The Patchwork Bride by Sandra Dallas

St. Martin’s Press; June 5 2018; $26.99

My copy was provided by St. Martin’s Press

Description:

“Both heartwarming and emotional…As we see Nell search for happiness and grow into a mature woman, we are reminded of the importance of love, family, and the memories that we hold dear as we age. A touching and romantic tale by a talented storyteller.” – Historical Novels Society


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A Quilt for Christmas by Sandra Dallas

  • A Quilt for Christmas (Oct14)Title:  A Quilt for Christmas
  • Author:  Sandra Dallas
  • Genre:  Historical Fiction; Christmas
  • Published:  October 2014 – St. Martin’s Press
  • Source:  Publisher

Synopsis:  It is 1864, and Eliza Spooner’s husband Will has joined the Kansas volunteers to fight the Confederates, leaving her with their two children and in charge of their home and land.  Eliza is confident that Will will return home, and she helps pass the months making a special quilt to keep her husband warm during his winter months in the army.  When the unthinkable happens, she takes in a woman and child who have been left alone and made vulnerable by the war, and she finds solace and camaraderie amongst the women of her quilting group. But when she is asked to help hide an escaped slave, she must decide for herself what is right and who she can count on to help her.  (publisher)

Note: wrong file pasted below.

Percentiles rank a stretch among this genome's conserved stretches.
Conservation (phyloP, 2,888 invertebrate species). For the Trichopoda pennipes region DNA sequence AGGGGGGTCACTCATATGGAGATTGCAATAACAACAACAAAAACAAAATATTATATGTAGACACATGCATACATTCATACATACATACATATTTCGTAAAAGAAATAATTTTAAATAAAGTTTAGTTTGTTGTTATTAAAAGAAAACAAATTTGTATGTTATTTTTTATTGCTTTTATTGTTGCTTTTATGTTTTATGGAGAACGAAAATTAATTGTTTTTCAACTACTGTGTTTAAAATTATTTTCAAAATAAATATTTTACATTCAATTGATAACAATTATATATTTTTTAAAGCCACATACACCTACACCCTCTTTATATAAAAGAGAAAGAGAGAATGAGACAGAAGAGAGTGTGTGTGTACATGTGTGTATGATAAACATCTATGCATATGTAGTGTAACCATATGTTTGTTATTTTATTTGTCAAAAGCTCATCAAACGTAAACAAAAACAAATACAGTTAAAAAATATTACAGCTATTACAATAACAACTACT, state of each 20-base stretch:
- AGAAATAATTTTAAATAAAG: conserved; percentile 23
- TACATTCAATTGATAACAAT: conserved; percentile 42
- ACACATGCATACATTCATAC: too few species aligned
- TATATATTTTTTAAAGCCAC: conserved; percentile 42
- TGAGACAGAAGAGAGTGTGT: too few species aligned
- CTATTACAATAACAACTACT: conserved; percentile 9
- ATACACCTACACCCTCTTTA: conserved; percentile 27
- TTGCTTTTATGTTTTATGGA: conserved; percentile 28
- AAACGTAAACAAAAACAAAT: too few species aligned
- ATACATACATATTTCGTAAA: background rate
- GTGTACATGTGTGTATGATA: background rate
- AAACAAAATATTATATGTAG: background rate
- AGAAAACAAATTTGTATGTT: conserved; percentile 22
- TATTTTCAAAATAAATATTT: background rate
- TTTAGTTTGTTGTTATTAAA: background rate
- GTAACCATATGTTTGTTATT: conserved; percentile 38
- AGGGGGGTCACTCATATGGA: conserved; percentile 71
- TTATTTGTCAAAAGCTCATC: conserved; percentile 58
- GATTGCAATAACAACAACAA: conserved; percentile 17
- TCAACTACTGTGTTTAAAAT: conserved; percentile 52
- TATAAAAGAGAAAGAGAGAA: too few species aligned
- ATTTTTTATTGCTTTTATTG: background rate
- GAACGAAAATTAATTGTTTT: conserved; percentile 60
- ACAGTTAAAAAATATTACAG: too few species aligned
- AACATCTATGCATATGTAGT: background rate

My take:  If you are a fan of Sandra Dallas’s The Persian Pickle Club you’ll be pleased to know that the characters in Eliza’s quilting group are grandmothers of the Persian Pickle Club ladies. I haven’t read The Persian Pickle Club but I’m certainly tempted to now that I’ve read A Quilt for Christmas.

Sandra Dallas had me riveted to her story. My Great(3x) Grandfather Stephen came to the US from Ireland, settled in Wisconsin and fought for the Union in the Civil War.  More than once while reading A Quilt for Christmas I found myself wondering how Stephen’s wife Ellen (also from Ireland) survived on their farm without her husband. In Dallas’s story Eliza has a tough time in so many ways even though her teenage son and some friends helped out. Eliza had an inner strength that carried her through so many situations.

This book could be read straight through in a day or two or it could be read a chapter a day. I’m really glad I read it and would recommend it to fans of Civil War historical fiction and fans of Sandra Dallas.